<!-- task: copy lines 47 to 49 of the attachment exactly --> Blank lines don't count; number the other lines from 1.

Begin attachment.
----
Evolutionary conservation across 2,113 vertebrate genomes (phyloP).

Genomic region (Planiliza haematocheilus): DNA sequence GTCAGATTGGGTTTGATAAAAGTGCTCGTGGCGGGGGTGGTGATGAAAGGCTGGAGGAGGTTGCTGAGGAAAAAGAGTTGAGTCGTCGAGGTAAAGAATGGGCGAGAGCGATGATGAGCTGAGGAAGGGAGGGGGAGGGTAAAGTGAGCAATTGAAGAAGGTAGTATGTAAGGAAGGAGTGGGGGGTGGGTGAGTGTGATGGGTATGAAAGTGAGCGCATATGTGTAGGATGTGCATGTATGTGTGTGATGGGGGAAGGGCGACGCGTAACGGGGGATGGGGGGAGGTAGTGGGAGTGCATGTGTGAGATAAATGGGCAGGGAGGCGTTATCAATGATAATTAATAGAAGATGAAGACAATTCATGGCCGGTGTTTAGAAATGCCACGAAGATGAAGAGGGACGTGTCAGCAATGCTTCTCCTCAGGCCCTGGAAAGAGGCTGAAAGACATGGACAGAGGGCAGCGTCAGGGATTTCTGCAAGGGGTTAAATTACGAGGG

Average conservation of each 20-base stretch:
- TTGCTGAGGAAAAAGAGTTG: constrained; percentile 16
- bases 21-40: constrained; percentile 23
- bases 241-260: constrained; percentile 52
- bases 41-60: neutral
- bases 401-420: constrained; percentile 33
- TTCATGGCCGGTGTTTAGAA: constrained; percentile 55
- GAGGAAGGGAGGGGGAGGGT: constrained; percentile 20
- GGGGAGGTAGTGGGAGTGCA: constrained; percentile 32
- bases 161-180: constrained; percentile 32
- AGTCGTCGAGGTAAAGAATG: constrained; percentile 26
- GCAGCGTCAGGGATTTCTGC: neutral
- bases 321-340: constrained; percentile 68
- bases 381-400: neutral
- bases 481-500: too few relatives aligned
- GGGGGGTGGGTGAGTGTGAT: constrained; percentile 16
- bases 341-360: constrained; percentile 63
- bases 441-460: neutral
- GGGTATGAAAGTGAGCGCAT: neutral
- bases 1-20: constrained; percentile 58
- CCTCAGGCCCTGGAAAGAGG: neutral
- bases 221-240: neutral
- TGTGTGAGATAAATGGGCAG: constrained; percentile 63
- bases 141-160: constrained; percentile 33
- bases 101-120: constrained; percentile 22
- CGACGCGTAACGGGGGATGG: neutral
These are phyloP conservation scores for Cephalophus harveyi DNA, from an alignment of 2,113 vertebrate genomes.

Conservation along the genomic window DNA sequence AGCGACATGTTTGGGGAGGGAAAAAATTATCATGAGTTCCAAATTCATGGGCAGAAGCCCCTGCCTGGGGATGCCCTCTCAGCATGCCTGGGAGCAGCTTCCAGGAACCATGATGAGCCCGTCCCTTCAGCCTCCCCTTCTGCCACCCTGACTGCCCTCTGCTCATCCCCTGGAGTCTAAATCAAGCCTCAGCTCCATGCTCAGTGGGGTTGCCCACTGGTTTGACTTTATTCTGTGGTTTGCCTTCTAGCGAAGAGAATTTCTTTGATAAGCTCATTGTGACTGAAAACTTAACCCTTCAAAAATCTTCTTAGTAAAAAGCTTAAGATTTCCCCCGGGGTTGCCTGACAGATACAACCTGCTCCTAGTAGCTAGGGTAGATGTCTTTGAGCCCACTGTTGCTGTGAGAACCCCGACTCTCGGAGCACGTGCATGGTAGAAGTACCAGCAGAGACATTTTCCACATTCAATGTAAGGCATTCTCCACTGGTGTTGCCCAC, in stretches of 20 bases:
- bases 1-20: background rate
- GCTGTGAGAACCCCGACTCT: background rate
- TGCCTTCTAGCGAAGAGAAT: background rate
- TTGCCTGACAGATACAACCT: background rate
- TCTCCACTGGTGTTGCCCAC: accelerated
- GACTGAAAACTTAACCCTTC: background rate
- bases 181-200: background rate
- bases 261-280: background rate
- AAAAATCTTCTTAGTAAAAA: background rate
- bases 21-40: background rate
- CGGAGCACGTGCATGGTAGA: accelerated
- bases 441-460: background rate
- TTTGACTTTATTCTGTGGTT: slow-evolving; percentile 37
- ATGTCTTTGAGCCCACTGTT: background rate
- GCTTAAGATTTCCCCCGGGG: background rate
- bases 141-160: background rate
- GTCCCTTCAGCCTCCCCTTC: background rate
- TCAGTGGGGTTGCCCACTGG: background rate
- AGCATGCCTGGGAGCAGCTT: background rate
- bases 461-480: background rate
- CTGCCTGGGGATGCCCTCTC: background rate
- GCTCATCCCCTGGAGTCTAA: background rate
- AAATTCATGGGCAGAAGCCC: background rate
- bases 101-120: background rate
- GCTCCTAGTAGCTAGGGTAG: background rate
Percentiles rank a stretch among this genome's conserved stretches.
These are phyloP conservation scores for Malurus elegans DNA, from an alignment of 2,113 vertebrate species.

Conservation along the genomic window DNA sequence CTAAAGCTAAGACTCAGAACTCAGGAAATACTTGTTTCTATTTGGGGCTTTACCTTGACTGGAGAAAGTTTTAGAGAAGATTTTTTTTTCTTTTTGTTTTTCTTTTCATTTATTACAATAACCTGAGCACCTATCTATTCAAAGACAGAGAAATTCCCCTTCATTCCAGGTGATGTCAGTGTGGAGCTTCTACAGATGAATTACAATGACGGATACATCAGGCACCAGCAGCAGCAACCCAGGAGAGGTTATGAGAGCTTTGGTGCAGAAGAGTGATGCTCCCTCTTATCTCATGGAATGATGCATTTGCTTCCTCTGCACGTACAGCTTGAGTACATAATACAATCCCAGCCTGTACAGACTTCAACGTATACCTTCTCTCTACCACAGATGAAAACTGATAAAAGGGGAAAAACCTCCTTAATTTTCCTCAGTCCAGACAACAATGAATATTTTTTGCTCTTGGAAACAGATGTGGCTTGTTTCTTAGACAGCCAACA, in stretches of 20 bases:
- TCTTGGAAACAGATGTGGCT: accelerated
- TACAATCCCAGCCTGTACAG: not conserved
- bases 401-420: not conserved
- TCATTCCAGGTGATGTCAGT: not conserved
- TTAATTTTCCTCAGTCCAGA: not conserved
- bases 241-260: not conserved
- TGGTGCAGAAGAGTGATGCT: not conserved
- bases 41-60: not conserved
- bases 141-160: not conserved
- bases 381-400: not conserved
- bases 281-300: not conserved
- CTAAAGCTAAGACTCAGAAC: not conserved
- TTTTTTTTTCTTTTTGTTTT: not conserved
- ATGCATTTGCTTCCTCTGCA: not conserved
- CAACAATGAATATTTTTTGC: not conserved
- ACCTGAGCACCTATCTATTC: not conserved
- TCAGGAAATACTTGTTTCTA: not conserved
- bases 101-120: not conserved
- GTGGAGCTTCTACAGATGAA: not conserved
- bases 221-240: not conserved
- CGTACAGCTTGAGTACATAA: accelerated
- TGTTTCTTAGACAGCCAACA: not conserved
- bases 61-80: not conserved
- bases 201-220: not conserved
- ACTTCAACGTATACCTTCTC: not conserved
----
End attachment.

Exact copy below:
- GTCCCTTCAGCCTCCCCTTC: background rate
- TCAGTGGGGTTGCCCACTGG: background rate
- AGCATGCCTGGGAGCAGCTT: background rate